LEARNING FROM HOME:WHEN THE PARENTS ARE ALSO THE TEACHERS

Learning from home:
When the parents are also the teachers

Author: M. Dickinson

Now that parental roles have temporarily changed to academic educators, it’s imperative to get organized before the new school year begins. Keep in mind that first and foremost, you are the parent, and that teaching from a syllabus is only a profession you osmotically obtained.

The start of the new school year is just around the corner and getting ready for it includes organizing your workspace. If possible, have a space dedicated to teaching, even better if you can separate the area from any distractions.

In addition to physically making changes to your home, it’s crucial to establish a schedule close to what the child or children have in a school environment. Homeschooling children during a pandemic is undoubtedly no easy task, and it involves juggling office work, housekeeping, and family management.

Though virtual school may seem laid-back in many ways, teachers expect from their students the same amount of classroom participation. Students are required to follow the rules, meet deadlines, and dress according to the established school code.

So, create a routine, set physical boundaries, and keep track of your children’s progress. If within your means, purchase a room divider that will keep distractions at bay.

  • Turn off the phone during class-time.
  • Mind the time; kids need a break, and so do you. Take breaks!
  • Make sure that kids do their homework during study time or after virtual school time.
  • Avoid ‘he said/she said’ and stick to your plan and the teacher’s guidelines.

When it comes to lunch and snacks, make those meals nutritious yet enjoyable.

  • Vegetable                   
  • Fruit
  • Protein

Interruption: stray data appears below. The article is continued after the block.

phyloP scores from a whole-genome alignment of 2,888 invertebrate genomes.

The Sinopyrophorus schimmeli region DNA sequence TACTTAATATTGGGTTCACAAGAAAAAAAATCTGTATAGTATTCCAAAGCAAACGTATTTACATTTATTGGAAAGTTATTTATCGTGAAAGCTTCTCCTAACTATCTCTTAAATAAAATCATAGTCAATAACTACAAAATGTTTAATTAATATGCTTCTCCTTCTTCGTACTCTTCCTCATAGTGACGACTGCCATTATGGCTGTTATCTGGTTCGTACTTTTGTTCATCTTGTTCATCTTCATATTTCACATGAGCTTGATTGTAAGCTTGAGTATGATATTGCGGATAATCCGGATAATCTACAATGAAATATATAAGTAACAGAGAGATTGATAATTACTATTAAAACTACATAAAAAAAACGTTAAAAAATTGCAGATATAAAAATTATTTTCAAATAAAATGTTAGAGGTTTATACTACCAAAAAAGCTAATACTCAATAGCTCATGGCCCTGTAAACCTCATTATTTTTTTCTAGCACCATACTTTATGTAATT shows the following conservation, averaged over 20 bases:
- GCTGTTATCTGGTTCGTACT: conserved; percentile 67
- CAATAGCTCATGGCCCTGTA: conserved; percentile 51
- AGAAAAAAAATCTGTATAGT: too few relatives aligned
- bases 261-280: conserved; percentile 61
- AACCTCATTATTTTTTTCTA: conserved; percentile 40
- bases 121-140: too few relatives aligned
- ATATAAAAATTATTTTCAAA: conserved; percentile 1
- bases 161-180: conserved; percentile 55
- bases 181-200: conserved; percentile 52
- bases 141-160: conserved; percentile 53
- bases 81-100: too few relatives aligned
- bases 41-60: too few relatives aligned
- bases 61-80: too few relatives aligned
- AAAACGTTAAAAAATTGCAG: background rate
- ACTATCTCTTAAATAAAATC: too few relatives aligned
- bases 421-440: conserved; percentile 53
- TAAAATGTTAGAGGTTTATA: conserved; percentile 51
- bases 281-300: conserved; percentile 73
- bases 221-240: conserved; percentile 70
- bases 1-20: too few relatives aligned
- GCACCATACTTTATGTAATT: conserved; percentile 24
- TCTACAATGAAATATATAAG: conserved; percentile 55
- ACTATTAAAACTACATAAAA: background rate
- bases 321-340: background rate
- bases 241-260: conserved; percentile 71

• A small portion of carbs

By the time recess rolls around, you will need a breather. The school’s Physical Education teacher may have excellent ideas but, if you need more check out Activity Books. During the students’ recess, engage with them, be part of the team.

There will be days when your students will act out and refuse to follow instructions. These are the challenging times, and most parents and teachers need to take a similar attitude to discipline.

Some good practices to remember are:

What to do and not to do

Don’tDo

Lose your temperEncourage the student to complete hi/her work
Send your child to another roomAsk “how can I make it better for you?”
ThreatMotivate, ask the student “what are your goals?”
Punish‘Try’ to ignore unacceptable behavior and praise
whenever possible

As social beings, parents and teachers should encourage students to engage in age-appropriate virtual groups and outdoor activities while maintaining at a safe distance from each other.

Some fun and safe activities for kids and teens may include stargazing, cycling, hiking, and throwing frisbees.  Most important of all, enjoy being an essential part of your child’s education experience. You will feel a sense of satisfaction. Helping your children obtain the education necessary for a brilliant tomorrow.

From Unsplash photo by Robert Collins